Tuesday, December 18, 2007

2007 on Course for Fifth Warmest Year

According to the National Climatic Data Center (NCDC) of the US National Oceanic and Atmospheric Administration (NOAA), 2007 will wind up as the fifth warmest year since recordings of global temperatures began. If this prediction is accurate 2007 will edge out 2006 for a spot in the top five. The NCDC says that the temperatures so far this year rank it as the fourth warmest on record but La NiƱa conditions will prevent it from staying ahead of 2003. Seven of the eight warmest years, counting this year, have occurred since 2001 suggesting an ominous trend. The NCDC says that global temperatures are increasing by about 0.15 C (0.27 F) per decade which is three times as fast as the average increase in global temperature last century. It is projected that if greenhouse gases from human sources continue to increase that the the global temperature will keep increasing by about 0.15 C per decade throughout the rest of the century well into the range where predictions of catastrophic climate change would occur.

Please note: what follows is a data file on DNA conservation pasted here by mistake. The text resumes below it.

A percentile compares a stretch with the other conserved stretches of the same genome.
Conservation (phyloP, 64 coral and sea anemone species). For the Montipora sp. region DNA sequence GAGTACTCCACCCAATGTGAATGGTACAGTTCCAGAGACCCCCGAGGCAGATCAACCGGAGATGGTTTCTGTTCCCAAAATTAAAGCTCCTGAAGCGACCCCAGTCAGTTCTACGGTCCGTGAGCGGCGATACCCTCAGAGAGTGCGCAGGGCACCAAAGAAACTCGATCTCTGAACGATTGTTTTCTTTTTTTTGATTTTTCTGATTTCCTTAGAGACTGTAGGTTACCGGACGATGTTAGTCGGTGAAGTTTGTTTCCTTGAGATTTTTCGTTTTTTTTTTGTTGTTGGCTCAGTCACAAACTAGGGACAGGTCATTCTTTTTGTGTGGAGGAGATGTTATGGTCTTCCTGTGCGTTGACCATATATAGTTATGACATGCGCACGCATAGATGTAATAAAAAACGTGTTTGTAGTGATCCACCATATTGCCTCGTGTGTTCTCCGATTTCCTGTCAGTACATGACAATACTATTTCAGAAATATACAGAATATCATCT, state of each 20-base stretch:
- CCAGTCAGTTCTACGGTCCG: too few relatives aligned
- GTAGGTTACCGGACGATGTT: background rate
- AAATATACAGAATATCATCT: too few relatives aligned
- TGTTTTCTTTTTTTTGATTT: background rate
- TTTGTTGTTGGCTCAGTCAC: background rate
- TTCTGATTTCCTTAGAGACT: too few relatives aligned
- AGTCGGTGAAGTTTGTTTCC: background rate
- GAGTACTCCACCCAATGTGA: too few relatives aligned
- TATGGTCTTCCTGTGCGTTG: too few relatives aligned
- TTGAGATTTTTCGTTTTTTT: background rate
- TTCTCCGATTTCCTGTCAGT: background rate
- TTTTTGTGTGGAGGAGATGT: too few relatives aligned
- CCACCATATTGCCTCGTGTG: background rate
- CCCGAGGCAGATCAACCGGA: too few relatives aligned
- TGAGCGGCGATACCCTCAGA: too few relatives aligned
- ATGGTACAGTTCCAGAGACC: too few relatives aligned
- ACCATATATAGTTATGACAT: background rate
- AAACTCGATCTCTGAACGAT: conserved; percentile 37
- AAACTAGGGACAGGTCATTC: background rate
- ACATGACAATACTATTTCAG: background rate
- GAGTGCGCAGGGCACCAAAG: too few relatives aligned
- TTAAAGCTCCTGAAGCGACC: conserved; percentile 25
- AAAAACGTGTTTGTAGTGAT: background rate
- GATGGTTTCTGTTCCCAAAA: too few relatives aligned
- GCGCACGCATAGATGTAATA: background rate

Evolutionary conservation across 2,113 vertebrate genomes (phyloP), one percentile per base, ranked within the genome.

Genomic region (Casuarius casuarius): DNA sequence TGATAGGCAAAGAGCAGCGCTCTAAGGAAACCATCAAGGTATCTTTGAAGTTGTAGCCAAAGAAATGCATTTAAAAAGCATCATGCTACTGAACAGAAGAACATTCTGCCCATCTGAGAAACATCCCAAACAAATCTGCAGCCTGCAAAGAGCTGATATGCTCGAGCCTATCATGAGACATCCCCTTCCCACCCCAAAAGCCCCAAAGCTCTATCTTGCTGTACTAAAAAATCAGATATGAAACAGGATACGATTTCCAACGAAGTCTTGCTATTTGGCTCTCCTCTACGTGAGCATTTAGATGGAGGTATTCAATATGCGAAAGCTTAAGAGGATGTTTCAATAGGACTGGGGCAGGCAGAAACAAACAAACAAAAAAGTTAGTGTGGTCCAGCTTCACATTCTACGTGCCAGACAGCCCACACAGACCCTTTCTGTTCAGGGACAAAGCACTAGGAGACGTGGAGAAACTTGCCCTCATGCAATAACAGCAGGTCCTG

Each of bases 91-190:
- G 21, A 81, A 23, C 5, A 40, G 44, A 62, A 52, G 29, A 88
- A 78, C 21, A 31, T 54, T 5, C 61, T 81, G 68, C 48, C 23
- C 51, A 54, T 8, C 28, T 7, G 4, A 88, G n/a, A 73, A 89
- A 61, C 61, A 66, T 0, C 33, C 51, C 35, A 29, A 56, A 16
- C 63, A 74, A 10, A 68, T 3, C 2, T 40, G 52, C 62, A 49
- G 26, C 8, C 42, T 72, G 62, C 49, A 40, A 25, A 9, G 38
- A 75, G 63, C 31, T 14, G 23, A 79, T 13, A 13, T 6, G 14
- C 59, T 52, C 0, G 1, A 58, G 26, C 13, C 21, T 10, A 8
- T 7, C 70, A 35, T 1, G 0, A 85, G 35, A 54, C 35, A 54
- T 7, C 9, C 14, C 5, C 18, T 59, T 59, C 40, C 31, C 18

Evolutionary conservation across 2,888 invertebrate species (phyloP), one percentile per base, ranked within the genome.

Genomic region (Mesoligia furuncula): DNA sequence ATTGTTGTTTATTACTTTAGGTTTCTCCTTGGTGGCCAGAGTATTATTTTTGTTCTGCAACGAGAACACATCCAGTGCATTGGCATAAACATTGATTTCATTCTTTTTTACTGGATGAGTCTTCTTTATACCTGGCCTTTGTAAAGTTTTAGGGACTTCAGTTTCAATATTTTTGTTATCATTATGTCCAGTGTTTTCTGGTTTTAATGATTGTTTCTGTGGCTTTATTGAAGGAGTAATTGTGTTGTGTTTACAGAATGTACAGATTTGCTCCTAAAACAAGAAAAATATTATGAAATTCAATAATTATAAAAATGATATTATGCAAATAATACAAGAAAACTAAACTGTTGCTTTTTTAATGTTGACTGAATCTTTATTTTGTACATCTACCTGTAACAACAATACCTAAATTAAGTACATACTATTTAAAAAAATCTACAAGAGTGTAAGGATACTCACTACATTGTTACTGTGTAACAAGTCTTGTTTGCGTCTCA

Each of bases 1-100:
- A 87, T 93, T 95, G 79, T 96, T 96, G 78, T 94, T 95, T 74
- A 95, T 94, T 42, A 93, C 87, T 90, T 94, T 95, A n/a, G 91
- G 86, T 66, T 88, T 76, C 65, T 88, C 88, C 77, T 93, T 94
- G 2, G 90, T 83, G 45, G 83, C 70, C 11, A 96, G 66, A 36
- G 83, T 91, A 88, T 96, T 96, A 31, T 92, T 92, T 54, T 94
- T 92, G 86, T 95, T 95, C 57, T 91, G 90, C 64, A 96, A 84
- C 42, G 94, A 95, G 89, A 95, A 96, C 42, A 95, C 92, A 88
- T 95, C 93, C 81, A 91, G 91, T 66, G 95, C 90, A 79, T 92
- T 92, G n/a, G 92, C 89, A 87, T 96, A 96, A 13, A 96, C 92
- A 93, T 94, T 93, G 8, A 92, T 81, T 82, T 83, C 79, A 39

Sunday, December 16, 2007

Sea Level Rise May Be Double Previous Predictions

The greater than predicted melting of ice from increasing temperatures that has been observed recently has made it very difficult for scientists to predict with confidence how high sea levels will rise during the rest of this century. According to an article in Reuters scientists on the Intergovernmental Panel of Climate Change have suggested that the increase in sea level would be about 32 inches at most. This figure has now been challenged by a report published in Nature Geoscience which predicts a potential rise of as high as 64 inches. The research team, led by Eelco Rohling of National Oceanography Centre in Britain, made the estimate based on studies of the interglacial of about 124,000 to 119,000 years ago. During this period sea level reached about 20 feet above the present level. The researchers, who found that each century during this period there was an average sea level rise of 64 inches, contend that their study is the first to provide really good documentation of how quickly sea level can rise.